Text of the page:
MasterCard readies for bitcoin transactions files patent
MasterCard filed a patent on Tuesday with the US Patent and Trademark Office for a “method and system for linkage of blockchain-based assets to fiat currency accounts” heralding a future where its customers can transact with bitcoin.
The payment processing giant is accepted at over 30 million merchants worldwide and this patent specifically allows for the use of centralised accounts to manage both “fractional reserves of fiat and blockchain currency” according to the filing.
Although MasterCard recognises that there has been “increased usage over traditional fiat currencies by consumers who value anonymity and security”, it also recognised the limitations of such privacy and security of the blockchain for both customers and merchants.
It noted in its publication that both are accustomed to fast transaction times but are “often either forced to wait a significant amount of time for a blockchain transaction to be conducted, or the payee must rely on the payer’s good faith that their transfer will be valid.”
The gift of an existing payment system
Further, the anonymity integral to blockchain currencies means that payees are at a serious disadvantage because the inability to identify the payer prevents renders risk or fraud detection moot. This lack of trust is a big barrier for many merchants and retailers to overcome when it comes to using bitcoin and other coins or participating in blockchain transactions.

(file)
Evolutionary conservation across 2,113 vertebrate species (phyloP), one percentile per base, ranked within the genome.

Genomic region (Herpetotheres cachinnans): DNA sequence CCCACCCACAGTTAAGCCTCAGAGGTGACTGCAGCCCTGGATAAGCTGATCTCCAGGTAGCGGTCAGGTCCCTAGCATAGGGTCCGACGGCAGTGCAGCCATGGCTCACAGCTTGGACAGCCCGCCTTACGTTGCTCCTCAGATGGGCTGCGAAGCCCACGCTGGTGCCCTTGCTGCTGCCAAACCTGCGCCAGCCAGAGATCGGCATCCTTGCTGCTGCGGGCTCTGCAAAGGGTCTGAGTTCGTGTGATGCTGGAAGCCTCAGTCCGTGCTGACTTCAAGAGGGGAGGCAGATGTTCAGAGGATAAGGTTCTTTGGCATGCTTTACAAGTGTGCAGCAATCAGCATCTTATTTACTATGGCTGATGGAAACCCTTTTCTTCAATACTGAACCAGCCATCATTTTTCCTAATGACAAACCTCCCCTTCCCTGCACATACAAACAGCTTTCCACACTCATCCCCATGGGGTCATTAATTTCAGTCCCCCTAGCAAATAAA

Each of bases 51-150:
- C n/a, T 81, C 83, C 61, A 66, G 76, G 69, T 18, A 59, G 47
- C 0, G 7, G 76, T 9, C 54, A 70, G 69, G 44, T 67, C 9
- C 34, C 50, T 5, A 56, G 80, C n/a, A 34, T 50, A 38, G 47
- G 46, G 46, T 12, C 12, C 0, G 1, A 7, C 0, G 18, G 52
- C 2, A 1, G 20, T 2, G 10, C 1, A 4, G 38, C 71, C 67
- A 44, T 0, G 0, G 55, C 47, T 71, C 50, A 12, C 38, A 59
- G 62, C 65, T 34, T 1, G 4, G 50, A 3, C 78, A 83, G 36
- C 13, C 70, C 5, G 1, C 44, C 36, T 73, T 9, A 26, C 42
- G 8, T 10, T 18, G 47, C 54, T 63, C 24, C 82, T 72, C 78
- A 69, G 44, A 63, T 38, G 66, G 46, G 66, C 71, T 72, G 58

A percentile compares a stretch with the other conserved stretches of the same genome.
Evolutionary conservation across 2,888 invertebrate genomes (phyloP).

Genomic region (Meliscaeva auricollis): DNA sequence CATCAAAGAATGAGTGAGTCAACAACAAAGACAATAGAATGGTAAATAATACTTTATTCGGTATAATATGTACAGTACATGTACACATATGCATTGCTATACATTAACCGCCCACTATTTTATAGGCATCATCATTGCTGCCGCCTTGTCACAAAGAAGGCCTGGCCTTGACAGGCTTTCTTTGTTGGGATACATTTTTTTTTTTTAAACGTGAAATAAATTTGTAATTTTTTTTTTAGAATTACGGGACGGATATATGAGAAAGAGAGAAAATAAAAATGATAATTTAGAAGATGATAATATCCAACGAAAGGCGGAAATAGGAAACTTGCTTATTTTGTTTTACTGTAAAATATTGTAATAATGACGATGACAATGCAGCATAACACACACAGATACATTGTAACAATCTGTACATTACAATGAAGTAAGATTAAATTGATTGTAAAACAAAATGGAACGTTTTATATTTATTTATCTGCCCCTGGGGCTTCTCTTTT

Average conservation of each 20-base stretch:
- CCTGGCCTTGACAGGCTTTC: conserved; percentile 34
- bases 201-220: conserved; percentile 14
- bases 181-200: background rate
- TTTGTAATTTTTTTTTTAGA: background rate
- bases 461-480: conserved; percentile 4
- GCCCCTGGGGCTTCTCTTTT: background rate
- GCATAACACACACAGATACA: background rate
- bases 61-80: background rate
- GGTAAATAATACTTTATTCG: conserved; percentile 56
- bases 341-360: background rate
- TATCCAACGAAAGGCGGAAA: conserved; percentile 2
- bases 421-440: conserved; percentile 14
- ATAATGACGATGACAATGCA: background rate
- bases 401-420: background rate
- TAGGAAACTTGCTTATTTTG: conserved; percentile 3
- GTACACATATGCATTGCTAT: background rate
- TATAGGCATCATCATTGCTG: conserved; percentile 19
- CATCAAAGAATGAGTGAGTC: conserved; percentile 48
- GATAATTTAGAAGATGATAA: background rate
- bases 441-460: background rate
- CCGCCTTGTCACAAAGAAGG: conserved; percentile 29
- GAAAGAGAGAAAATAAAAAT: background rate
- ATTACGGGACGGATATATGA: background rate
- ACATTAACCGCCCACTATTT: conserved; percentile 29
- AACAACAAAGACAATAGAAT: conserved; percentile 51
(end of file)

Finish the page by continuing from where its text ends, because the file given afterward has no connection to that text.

It also cited the e-wallet and the disadvantages should an owner lose or have their electronic credentials stolen and therefore cannot establish identity and as a result have few means to recovering it.
This is where MasterCard plans to leverage its expertise in payment networks and payment processing systems to improve on the storage and processing of transactions that utilise blockchain currencies.
The existing systems for fiat currency transactions are already set up to safely store and protect both consumer and merchant information and to transmit sensitive data between computing systems. In addition, they can perform complex calculations and fraud algorithm applications and they do it quickly.
If the company is able to combine its traditional payment system technologies with blockchain currencies, it can bring the advantages of the decentralised blockchain while providing security of data and prevention of fraud and theft.
MasterCard does not yet have any products on the market and Seth Eisen, Mastercard’s senior vice president for communications said, “We’re consistently looking at ways to bring new thinking and new innovations to market to create value for us and our customers and cardholders. Patent applications are part of that process, taking steps to protect the company’s intellectual property, whether or not the idea ever comes to market.”